I'm reading some of these books written by Chinese authors, and plan to follow up with reviews. Brief summaries are provided for the Chinese titles that are not self-explanatory.

Literature and Fiction  (3):

1. Where Is Home: Old Town, Old Friends, Old Stories, essay collection by Ye Fu
Tragic and romantic stories of the author's relatives and friends, which also reflect China's transition through recent decades

2.  At The End of the Big River, novel by Li Yongping
The physical and spiritual journey of a 15-year-old Malaysian Chinese boy tracking the headwaters of Kapuas River

3.  Love in the Time of Cholera, novel by Gabriel Garcia Marquez (2007), Chinese translation by Yang Ling  

Culture and History (3 ): 

4.      River Town by Peter Hessler (2001), Chinese translation by Li Xueshun 

5.      Rewinding the "Red Wheel":  Russian Intellectuals' Spiritual Journey by Jin Yan 

6.      Revolution by Yang Kuisong
Four volumes of research on the less known history of China's Communist revolution in the first half of the 20th century, especially the relationship between Mao Zedong and Moscow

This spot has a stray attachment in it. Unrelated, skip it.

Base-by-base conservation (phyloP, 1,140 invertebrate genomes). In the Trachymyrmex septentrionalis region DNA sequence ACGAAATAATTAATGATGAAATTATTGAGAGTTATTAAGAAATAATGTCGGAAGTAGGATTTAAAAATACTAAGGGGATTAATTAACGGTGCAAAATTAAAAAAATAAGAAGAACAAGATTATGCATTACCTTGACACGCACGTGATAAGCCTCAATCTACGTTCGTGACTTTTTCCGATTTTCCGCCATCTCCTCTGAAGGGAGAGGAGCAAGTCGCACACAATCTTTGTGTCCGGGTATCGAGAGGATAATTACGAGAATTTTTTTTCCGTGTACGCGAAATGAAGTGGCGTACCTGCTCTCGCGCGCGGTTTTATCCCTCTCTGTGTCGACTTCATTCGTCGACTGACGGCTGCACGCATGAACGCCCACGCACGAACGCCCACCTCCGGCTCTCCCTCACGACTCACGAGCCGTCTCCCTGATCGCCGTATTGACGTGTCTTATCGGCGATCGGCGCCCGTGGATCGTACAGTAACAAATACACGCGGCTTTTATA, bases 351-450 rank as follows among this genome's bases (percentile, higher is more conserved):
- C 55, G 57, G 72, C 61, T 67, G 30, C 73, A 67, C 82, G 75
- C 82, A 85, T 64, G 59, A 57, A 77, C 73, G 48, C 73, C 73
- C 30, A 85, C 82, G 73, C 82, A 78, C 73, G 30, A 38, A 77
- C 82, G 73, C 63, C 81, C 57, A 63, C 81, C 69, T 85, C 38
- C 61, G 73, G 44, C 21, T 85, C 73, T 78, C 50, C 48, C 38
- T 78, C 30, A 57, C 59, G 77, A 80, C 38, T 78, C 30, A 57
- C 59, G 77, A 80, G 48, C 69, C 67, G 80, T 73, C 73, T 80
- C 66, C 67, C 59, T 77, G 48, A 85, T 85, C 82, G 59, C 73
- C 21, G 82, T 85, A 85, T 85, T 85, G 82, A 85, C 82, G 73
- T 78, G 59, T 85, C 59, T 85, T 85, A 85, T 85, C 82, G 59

Scholarship and Philosophy (2):  

7.      You Can Never Wake Up One Who Pretends to be Asleep by Zhou Lian
 A collection of commentaries on happiness, justice, virtue, democracy, freedom, and morality 

8.      The Spectre of Comparisons:Nationalism, Southeast Asia, and the World  by Benedict Anderson (1998), Chinese translation by Gan Huibing 

Life and Arts (1): 

9.      Rip It Up: The Radically New Approach to Changing Your Life by Richard Wiseman (2012) , Chinese translation by Li Lei 

Finance and Management (1): 

10.  Stories of Wang Er's Economics by Ge Kai
Economic theory explained through the stories of a fictional character